CARACAS, Venezuela — Venezuela’s energized opposition is planning sit-ins on roads, silent marches in white to commemorate the dead and other nontraditional protests as it tries to build on the momentum of recent street demonstrations against President Nicolas Maduro’s socialist government.
Tens of thousands of protesters took to the streets of the South American country again Thursday to demand elections and denounce what they consider an essentially dictatorial government. They were met by curtains of tear gas and rubber bullets as they tried to march to downtown Caracas.
Later in the day, opposition leaders gathered in a show of unity at an outdoor news conference in the eastern Caracas neighborhood that has been at the heart of three weeks of near-daily protests. Some residents came out on balconies to cheer as the politicians urged supporters to don white and march silently through Caracas on Saturday to commemorate the eight people killed in the demonstrations. The opposition is planning Monday sit-ins to block highways.
“Twenty days of resistance and we feel newly born,” opposition lawmaker Freddy Guevara shouted.
General Motors announced early Thursday that it was closing its operations in Venezuela after authorities seized its factory in the industrial city of Valencia, a move that could draw the Trump administration into the escalating chaos engulfing the nation.
The plant was confiscated Wednesday as anti-Maduro protesters clashed with security forces and pro-government groups. The seizure arose from an almost 20-year-old lawsuit brought by a former GM dealership in western Venezuela.
Hundreds of workers desperate for information about their jobs gathered at the plant Thursday to meet with government and military officials as well as representatives of the dealership that brought the lawsuit. The neglected factory hasn’t produced a car since 2015, but GM still has 79 dealers that employ 3,900 people in Venezuela, where for decades it was the market leader.
The State Department said Thursday it was reviewing details of the GM case but called on Venezuelan authorities to act swiftly and transparently to resolve the dispute.
A number of major Latin American governments, including Mexico, Argentina and Brazil, called on Venezuela to take steps to increase democratic order and halt the violence that has been swirling around the protests. Across the country, clashes have been intense as protests grow in size and fervor.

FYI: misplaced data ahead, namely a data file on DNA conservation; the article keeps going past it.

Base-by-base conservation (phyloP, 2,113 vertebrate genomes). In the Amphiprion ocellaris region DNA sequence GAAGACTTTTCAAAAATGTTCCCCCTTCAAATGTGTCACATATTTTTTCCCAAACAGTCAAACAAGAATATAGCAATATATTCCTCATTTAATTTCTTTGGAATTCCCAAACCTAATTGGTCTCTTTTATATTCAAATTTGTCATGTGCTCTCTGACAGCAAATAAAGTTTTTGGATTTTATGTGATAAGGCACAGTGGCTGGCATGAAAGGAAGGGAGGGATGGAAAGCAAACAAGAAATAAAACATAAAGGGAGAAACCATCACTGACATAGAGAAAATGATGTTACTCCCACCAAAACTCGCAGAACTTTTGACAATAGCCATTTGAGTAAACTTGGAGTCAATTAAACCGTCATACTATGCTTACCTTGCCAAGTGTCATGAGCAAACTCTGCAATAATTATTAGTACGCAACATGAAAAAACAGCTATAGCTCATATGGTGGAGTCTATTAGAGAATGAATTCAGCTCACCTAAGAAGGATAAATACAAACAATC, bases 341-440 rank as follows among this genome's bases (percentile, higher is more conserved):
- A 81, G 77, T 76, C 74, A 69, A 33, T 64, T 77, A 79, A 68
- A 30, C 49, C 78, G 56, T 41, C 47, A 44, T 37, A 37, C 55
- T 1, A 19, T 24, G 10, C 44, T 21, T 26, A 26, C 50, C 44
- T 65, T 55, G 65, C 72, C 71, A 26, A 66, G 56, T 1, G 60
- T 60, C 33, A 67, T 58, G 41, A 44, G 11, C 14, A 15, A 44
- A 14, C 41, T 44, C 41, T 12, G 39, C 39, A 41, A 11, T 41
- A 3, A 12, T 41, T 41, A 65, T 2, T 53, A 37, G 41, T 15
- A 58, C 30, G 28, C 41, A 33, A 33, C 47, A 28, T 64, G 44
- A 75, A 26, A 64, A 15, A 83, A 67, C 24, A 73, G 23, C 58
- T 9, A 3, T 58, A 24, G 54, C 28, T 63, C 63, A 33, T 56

The unrest was sparked by a Supreme Court decision last month to strip Venezuela’s opposition-controlled congress of its few remaining powers, a move that was later reversed amid a storm of international criticism. But the initial ruling reinvigorated Venezuela’s fractious opposition, which had been struggling to channel growing disgust with Maduro over widespread food shortages, triple-digit inflation and rampant crime.
Opponents are pushing for Maduro’s removal through early elections and the release of dozens of political prisoners. The government last year abruptly postponed regional elections that the opposition was heavily favored to win and it cut off a petition drive aimed at forcing a referendum seeking Maduro’s removal before elections scheduled for late next year.
But the government hasn’t backed down.
Already drawing criticism for the GM seizure, Maduro announced late Thursday that he wanted an investigation into cellphone operator Movistar for allegedly being part of the “coup-minded march” organized by his adversaries Wednesday. That march was the largest and most dramatic the country has seen in years. He said the subsidiary of Spain’s Telefonica “sent millions of messages to users every two hours” in support of Wednesday’s protests.
As tensions mount, the government is using its almost-complete control of Venezuela’s institutions to pursue its opponents. On Wednesday alone, 565 protesters were arrested nationwide, according to Penal Forum, a local group that provides legal assistance to detainees. It said 334 remained in jail Thursday.
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